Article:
The parents of journalist Austin Tice, who have been detained in Syria since 2012, "100% sure" he is alive


The full interview with Marc and Debra Tice is available Friday morning. “Take out” Podcast and scheduled to air CBS News Friday evenings 6pm and 9pm EST.

The parents of American journalist Austin Tice, who have been detained in Syria for nearly a decade, are “100% certain” that their son is alive. Mark and Debra Tais met President Biden at the White House last week.

In an interview with CBS News on Tuesday, Marc Tice said he and his wife Debra had “indicators” and “discussions” to assure Austin was alive in captivity. They also “didn’t get anything to the contrary,” Marc said.

Austin Tice, a now 40-year-old freelance journalist, was detained in August 2012 during the Syrian civil war. His work has been featured in the Washington Post, McClatchy and CBS News. At the time of his disappearance, few Western journalists came from Syria because of the dangers of war and the brutality of the Bashar al-Assad regime.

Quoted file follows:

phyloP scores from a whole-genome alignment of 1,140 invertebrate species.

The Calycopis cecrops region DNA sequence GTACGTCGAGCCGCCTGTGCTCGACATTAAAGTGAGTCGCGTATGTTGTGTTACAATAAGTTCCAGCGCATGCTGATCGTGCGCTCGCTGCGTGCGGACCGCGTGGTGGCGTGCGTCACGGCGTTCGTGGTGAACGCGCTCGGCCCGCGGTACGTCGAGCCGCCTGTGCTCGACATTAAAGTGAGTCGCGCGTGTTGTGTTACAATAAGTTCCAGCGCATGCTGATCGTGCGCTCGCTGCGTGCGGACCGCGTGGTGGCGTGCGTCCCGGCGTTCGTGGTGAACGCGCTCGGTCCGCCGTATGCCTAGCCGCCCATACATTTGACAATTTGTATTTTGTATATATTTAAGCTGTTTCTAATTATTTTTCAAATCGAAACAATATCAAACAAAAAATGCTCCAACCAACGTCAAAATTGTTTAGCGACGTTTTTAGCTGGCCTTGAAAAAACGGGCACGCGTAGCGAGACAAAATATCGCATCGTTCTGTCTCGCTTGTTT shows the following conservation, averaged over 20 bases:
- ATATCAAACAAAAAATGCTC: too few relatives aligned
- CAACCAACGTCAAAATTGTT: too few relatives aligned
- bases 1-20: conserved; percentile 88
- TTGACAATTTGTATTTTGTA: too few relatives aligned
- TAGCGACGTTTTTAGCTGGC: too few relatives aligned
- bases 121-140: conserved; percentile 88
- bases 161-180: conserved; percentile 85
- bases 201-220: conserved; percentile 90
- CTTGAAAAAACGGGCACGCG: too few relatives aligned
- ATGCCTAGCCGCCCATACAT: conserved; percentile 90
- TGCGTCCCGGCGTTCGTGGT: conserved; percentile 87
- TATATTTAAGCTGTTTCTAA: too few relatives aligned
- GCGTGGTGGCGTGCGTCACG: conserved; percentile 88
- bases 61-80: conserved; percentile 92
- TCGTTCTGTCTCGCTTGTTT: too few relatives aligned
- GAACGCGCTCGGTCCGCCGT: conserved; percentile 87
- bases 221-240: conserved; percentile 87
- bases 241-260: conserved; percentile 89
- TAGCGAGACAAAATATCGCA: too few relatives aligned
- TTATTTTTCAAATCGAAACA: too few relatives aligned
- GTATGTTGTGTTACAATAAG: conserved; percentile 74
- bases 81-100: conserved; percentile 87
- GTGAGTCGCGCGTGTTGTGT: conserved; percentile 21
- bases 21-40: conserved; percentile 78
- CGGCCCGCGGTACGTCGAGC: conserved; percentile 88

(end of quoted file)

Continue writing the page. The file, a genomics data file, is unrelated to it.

Debra Tice attended the White House Press Association Dinner on Saturday, April 29th. After being recognized by association president (and CBS news reporter) Steven Portnoy, President Biden invited Tyce to meet him. Until Monday, Debra and Marc Tice were sitting in the office.

“It was an uplifting, informative and very cooperative meeting,” Mark Tice said. “We didn’t meet the President, we did. with President and his top aides. So we really had a conversation.”

Tices praised Biden for information about his son’s situation and engagement.

Referring to herself in third person, Debra Tice said, “The president is very candid. Austin’s mom is very candid. So we talked to each other candidly.”

end of april Trevor Reed has been released In Russia in the prisoner of war exchange. Although the US cut diplomatic ties with Damascus in early 2012, Mark and Debra Tais gave hope that such a swap could be implemented at the trough of US-Russia relations.

“What the Syrians have been asking for since 2014 is the only thing we’ve been asking for, direct engagement,” said Debra Tice.

They note that the circumstances under which Reed was held captive were different from those of their son. Still, Tices believes that, although diplomatically demanding, a prisoner exchange with Syria is the quickest way to get Austin home.

Prior to becoming a journalist, Austin Tice served as a Marine Corps officer in Iraq and Afghanistan. He is a graduate of Georgetown University.

After nearly a decade without a son, Marc Tice said she felt guilty about enjoying life’s pleasures, while Debra felt she felt obligated to doubly enjoy it to explain “Austin’s joy”.

“There is always a hole in my family’s organization,” said Mark.

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